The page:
• Fiction

The book is set in a present that values science and status quo more than intuition and leaps of faith. The story is about a scientist who was recently fired from his job, and everything seems to be going downhill for him until he stumbles upon a series of posters that will start to define his everyday decisions.

  • Memoir

The story starts from the small town of Joseph, Oregon, where my grandfather was from, and his account of the events in World War II and how he managed to escape his detainment facility.

  • Self-Help

We are set in a time where pacing yourself is a big step towards self-help and improvement. This is a book about what to do after a breakup of any relationship like friendship, with a loved one, letting go of a dream, etc.

3. Why should they care?

Readers are fussy. They read what they want, and they want to read something specific. It’s very rare to see a reader randomly attracted to a book they want to read because, more often than not, they know what they want, and they know what they want to get out of it. They want to be informed, educated, entertained, inspired, or challenged, which is why when you’re describing your book, make sure you tell them why they should care about it.

In fiction/memoirs, try to add a line about what your readers might feel after reading the book or how it would impact them. You can try to compare your book to others in the same genre.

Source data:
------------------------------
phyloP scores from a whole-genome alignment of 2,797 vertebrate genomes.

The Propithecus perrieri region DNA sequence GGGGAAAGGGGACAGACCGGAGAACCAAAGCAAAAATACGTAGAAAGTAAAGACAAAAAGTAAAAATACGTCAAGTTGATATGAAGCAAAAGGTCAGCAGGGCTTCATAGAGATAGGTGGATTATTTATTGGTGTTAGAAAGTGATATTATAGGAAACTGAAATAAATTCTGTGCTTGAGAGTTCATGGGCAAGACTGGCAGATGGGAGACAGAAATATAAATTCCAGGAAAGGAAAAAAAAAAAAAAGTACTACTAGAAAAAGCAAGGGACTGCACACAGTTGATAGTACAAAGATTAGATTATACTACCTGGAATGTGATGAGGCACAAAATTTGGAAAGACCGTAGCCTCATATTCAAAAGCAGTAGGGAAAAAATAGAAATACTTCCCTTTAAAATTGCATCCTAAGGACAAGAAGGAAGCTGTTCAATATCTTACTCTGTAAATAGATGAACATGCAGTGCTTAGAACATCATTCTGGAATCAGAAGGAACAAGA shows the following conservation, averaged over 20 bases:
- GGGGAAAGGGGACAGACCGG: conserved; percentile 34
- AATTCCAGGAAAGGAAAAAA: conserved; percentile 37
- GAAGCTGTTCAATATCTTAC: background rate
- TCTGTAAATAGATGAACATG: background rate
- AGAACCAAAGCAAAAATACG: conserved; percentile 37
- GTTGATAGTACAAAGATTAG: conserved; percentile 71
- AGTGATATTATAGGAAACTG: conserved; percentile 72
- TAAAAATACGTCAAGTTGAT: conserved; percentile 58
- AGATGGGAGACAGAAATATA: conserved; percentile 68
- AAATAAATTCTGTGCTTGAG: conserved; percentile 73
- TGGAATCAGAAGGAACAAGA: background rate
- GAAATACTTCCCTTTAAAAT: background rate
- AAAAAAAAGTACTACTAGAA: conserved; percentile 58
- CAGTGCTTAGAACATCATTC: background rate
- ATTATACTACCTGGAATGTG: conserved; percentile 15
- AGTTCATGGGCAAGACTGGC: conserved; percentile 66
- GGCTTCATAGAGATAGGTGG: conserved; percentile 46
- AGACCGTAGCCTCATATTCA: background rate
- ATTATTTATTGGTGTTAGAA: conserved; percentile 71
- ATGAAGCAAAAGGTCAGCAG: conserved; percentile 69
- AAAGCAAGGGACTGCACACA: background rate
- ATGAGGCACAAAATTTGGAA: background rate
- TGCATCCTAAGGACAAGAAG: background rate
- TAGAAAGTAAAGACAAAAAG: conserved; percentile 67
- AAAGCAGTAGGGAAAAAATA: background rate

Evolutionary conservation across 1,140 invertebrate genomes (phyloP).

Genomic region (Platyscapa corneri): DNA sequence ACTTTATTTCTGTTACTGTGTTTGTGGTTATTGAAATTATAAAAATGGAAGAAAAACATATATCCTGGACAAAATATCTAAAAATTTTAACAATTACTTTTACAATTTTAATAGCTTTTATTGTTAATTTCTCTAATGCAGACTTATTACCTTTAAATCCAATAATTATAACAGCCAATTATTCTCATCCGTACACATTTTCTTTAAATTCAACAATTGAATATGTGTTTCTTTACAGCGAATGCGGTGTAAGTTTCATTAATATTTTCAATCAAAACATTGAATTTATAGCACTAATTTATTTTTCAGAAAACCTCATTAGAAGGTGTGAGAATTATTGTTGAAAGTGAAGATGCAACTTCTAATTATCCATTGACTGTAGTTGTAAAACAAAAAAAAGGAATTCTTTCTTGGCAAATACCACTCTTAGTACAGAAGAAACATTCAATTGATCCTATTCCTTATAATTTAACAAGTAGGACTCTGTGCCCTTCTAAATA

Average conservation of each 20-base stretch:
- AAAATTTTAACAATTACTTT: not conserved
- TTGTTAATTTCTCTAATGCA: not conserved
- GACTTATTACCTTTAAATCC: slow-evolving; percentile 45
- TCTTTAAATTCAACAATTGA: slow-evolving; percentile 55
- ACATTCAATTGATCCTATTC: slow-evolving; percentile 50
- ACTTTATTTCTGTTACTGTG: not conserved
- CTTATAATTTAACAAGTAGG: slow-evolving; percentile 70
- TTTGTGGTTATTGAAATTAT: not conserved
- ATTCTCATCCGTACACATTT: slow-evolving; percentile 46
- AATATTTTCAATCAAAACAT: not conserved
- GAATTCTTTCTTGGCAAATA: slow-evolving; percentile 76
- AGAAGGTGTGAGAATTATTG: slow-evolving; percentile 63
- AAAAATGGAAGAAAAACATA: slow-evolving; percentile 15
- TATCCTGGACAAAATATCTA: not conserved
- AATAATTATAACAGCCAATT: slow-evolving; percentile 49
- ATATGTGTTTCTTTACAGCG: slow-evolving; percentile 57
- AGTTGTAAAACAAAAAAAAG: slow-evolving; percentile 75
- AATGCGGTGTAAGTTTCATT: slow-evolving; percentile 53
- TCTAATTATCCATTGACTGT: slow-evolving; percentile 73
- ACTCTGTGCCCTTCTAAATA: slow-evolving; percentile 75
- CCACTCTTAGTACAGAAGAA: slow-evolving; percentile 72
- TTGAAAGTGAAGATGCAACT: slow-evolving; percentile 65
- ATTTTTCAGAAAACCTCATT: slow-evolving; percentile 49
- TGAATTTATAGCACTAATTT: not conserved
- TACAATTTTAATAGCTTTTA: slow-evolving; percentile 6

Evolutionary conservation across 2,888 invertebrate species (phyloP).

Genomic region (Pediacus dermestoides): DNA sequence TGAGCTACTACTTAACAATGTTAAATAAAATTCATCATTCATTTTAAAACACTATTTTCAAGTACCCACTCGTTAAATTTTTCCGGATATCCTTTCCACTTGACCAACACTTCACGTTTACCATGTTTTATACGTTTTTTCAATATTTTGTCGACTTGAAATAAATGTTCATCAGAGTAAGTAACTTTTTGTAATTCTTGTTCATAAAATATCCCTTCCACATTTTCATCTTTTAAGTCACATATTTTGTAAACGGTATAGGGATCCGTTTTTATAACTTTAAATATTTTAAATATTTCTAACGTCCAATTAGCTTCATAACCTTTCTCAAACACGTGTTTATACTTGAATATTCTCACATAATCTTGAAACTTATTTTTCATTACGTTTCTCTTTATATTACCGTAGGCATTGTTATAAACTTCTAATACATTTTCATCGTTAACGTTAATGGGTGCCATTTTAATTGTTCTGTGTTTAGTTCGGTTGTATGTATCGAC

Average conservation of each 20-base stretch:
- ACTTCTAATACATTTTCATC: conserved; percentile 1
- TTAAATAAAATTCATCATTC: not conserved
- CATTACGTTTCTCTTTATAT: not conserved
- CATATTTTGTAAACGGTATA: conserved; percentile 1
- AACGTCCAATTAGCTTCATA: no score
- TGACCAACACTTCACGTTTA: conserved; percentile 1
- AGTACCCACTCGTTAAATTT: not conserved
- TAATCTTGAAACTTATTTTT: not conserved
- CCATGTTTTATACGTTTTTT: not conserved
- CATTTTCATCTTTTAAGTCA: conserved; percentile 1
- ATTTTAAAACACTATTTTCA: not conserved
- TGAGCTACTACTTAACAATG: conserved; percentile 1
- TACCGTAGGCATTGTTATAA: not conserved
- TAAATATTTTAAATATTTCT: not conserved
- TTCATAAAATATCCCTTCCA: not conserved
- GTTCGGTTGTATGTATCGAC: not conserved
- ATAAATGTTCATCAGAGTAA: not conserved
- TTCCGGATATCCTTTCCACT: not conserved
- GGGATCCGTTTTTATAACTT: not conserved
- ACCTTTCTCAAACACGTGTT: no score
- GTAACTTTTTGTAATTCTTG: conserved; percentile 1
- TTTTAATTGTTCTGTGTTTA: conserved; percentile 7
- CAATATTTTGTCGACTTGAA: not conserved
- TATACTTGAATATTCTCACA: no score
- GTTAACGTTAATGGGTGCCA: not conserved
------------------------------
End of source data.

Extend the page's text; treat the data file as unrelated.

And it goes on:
In nonfiction, explain what they will learn from your book. What’s your key takeaway?

Here are your examples:

  • Fiction

The book is set in a present that values science and status quo more than intuition and leaps of faith. The story is about a scientist who was recently fired from his job, and everything seems to be going downhill for him until he stumbles upon a series of posters that will start to define his everyday decisions. It’s a story that highlights the human instinct of faith and feeling that, more often than not, drives us everyday in our decision making.

  • Memoir

 The story starts from the small town of Joseph, Oregon, where my grandfather was from, and his account of the events in World War II and how he managed to escape his detainment facility. The world has many unsung heroes, and very few of their stories have been told. 

  • Self-Help

We are set in a time where pacing yourself is a big step towards self-help and improvement. This is a book about what to do after a breakup of any relationship like friendship, with a loved one, letting go of a dream, etc. We’ll talk about regret, how to cope, how to move on, and how to do it at your own pace.

An open book with two ninja warrior silhouettes fighting

4. Make it memorable.